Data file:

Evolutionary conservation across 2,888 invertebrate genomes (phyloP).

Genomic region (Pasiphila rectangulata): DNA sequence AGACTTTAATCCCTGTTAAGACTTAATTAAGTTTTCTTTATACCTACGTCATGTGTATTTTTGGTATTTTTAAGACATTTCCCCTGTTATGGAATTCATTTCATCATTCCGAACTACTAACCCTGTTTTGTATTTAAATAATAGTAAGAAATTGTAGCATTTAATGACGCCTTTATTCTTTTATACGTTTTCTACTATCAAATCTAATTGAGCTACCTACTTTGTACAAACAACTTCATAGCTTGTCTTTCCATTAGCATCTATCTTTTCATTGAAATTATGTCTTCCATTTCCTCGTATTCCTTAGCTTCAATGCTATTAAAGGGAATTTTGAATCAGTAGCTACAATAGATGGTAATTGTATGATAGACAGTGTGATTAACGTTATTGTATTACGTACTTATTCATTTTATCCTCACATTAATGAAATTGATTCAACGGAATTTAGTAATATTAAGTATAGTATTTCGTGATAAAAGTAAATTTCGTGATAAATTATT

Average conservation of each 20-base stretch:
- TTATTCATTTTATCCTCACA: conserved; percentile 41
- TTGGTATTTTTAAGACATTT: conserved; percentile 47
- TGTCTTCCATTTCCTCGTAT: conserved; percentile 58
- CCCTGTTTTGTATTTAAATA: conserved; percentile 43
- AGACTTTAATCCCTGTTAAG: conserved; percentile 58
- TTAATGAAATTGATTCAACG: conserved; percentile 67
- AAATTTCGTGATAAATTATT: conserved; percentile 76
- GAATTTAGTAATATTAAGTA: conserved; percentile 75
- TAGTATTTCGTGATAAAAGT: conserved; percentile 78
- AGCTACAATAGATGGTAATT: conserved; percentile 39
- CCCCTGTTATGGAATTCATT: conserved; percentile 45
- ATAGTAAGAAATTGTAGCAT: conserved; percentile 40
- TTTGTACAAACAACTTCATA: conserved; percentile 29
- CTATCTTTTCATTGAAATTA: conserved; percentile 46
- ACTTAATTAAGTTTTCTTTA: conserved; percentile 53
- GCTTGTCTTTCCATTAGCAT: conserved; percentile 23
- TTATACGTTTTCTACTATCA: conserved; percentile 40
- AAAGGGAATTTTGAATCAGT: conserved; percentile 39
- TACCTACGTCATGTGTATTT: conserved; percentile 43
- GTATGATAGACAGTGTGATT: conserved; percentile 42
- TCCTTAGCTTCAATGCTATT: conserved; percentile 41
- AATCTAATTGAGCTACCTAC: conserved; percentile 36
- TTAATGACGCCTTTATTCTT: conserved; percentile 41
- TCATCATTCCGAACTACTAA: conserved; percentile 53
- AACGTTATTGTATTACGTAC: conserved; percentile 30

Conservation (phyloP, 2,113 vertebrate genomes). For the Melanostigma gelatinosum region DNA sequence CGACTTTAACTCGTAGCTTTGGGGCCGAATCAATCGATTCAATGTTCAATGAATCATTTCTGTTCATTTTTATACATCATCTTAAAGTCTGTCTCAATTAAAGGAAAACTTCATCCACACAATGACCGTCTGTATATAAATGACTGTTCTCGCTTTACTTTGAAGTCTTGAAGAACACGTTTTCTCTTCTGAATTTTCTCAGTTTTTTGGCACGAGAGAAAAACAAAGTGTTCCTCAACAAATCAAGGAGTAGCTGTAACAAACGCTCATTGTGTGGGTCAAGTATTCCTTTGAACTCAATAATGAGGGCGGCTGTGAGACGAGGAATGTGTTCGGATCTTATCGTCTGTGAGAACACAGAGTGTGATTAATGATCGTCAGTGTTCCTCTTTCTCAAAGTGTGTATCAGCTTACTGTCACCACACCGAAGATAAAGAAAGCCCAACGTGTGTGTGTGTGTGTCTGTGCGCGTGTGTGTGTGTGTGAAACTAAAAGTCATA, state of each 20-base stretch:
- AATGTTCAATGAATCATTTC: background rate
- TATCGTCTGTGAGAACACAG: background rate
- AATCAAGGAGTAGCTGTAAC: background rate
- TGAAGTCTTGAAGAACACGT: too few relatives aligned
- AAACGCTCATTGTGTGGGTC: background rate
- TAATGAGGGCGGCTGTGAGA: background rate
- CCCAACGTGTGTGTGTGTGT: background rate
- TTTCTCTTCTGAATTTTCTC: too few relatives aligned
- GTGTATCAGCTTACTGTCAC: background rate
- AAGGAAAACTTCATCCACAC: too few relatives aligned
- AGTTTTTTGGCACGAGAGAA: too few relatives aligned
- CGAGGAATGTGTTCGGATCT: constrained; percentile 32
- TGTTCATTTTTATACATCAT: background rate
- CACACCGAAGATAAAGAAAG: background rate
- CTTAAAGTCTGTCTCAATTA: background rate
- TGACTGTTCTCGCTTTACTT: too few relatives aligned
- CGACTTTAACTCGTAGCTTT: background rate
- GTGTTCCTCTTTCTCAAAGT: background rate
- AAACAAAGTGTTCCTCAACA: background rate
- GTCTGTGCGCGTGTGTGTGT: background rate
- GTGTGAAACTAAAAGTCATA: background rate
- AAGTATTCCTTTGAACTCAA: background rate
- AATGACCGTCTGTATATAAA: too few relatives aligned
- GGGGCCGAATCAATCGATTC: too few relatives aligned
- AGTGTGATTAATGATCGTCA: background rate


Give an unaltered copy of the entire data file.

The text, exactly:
Evolutionary conservation across 2,888 invertebrate genomes (phyloP).

Genomic region (Pasiphila rectangulata): DNA sequence AGACTTTAATCCCTGTTAAGACTTAATTAAGTTTTCTTTATACCTACGTCATGTGTATTTTTGGTATTTTTAAGACATTTCCCCTGTTATGGAATTCATTTCATCATTCCGAACTACTAACCCTGTTTTGTATTTAAATAATAGTAAGAAATTGTAGCATTTAATGACGCCTTTATTCTTTTATACGTTTTCTACTATCAAATCTAATTGAGCTACCTACTTTGTACAAACAACTTCATAGCTTGTCTTTCCATTAGCATCTATCTTTTCATTGAAATTATGTCTTCCATTTCCTCGTATTCCTTAGCTTCAATGCTATTAAAGGGAATTTTGAATCAGTAGCTACAATAGATGGTAATTGTATGATAGACAGTGTGATTAACGTTATTGTATTACGTACTTATTCATTTTATCCTCACATTAATGAAATTGATTCAACGGAATTTAGTAATATTAAGTATAGTATTTCGTGATAAAAGTAAATTTCGTGATAAATTATT

Average conservation of each 20-base stretch:
- TTATTCATTTTATCCTCACA: conserved; percentile 41
- TTGGTATTTTTAAGACATTT: conserved; percentile 47
- TGTCTTCCATTTCCTCGTAT: conserved; percentile 58
- CCCTGTTTTGTATTTAAATA: conserved; percentile 43
- AGACTTTAATCCCTGTTAAG: conserved; percentile 58
- TTAATGAAATTGATTCAACG: conserved; percentile 67
- AAATTTCGTGATAAATTATT: conserved; percentile 76
- GAATTTAGTAATATTAAGTA: conserved; percentile 75
- TAGTATTTCGTGATAAAAGT: conserved; percentile 78
- AGCTACAATAGATGGTAATT: conserved; percentile 39
- CCCCTGTTATGGAATTCATT: conserved; percentile 45
- ATAGTAAGAAATTGTAGCAT: conserved; percentile 40
- TTTGTACAAACAACTTCATA: conserved; percentile 29
- CTATCTTTTCATTGAAATTA: conserved; percentile 46
- ACTTAATTAAGTTTTCTTTA: conserved; percentile 53
- GCTTGTCTTTCCATTAGCAT: conserved; percentile 23
- TTATACGTTTTCTACTATCA: conserved; percentile 40
- AAAGGGAATTTTGAATCAGT: conserved; percentile 39
- TACCTACGTCATGTGTATTT: conserved; percentile 43
- GTATGATAGACAGTGTGATT: conserved; percentile 42
- TCCTTAGCTTCAATGCTATT: conserved; percentile 41
- AATCTAATTGAGCTACCTAC: conserved; percentile 36
- TTAATGACGCCTTTATTCTT: conserved; percentile 41
- TCATCATTCCGAACTACTAA: conserved; percentile 53
- AACGTTATTGTATTACGTAC: conserved; percentile 30

Conservation (phyloP, 2,113 vertebrate genomes). For the Melanostigma gelatinosum region DNA sequence CGACTTTAACTCGTAGCTTTGGGGCCGAATCAATCGATTCAATGTTCAATGAATCATTTCTGTTCATTTTTATACATCATCTTAAAGTCTGTCTCAATTAAAGGAAAACTTCATCCACACAATGACCGTCTGTATATAAATGACTGTTCTCGCTTTACTTTGAAGTCTTGAAGAACACGTTTTCTCTTCTGAATTTTCTCAGTTTTTTGGCACGAGAGAAAAACAAAGTGTTCCTCAACAAATCAAGGAGTAGCTGTAACAAACGCTCATTGTGTGGGTCAAGTATTCCTTTGAACTCAATAATGAGGGCGGCTGTGAGACGAGGAATGTGTTCGGATCTTATCGTCTGTGAGAACACAGAGTGTGATTAATGATCGTCAGTGTTCCTCTTTCTCAAAGTGTGTATCAGCTTACTGTCACCACACCGAAGATAAAGAAAGCCCAACGTGTGTGTGTGTGTGTCTGTGCGCGTGTGTGTGTGTGTGAAACTAAAAGTCATA, state of each 20-base stretch:
- AATGTTCAATGAATCATTTC: background rate
- TATCGTCTGTGAGAACACAG: background rate
- AATCAAGGAGTAGCTGTAAC: background rate
- TGAAGTCTTGAAGAACACGT: too few relatives aligned
- AAACGCTCATTGTGTGGGTC: background rate
- TAATGAGGGCGGCTGTGAGA: background rate
- CCCAACGTGTGTGTGTGTGT: background rate
- TTTCTCTTCTGAATTTTCTC: too few relatives aligned
- GTGTATCAGCTTACTGTCAC: background rate
- AAGGAAAACTTCATCCACAC: too few relatives aligned
- AGTTTTTTGGCACGAGAGAA: too few relatives aligned
- CGAGGAATGTGTTCGGATCT: constrained; percentile 32
- TGTTCATTTTTATACATCAT: background rate
- CACACCGAAGATAAAGAAAG: background rate
- CTTAAAGTCTGTCTCAATTA: background rate
- TGACTGTTCTCGCTTTACTT: too few relatives aligned
- CGACTTTAACTCGTAGCTTT: background rate
- GTGTTCCTCTTTCTCAAAGT: background rate
- AAACAAAGTGTTCCTCAACA: background rate
- GTCTGTGCGCGTGTGTGTGT: background rate
- GTGTGAAACTAAAAGTCATA: background rate
- AAGTATTCCTTTGAACTCAA: background rate
- AATGACCGTCTGTATATAAA: too few relatives aligned
- GGGGCCGAATCAATCGATTC: too few relatives aligned
- AGTGTGATTAATGATCGTCA: background rate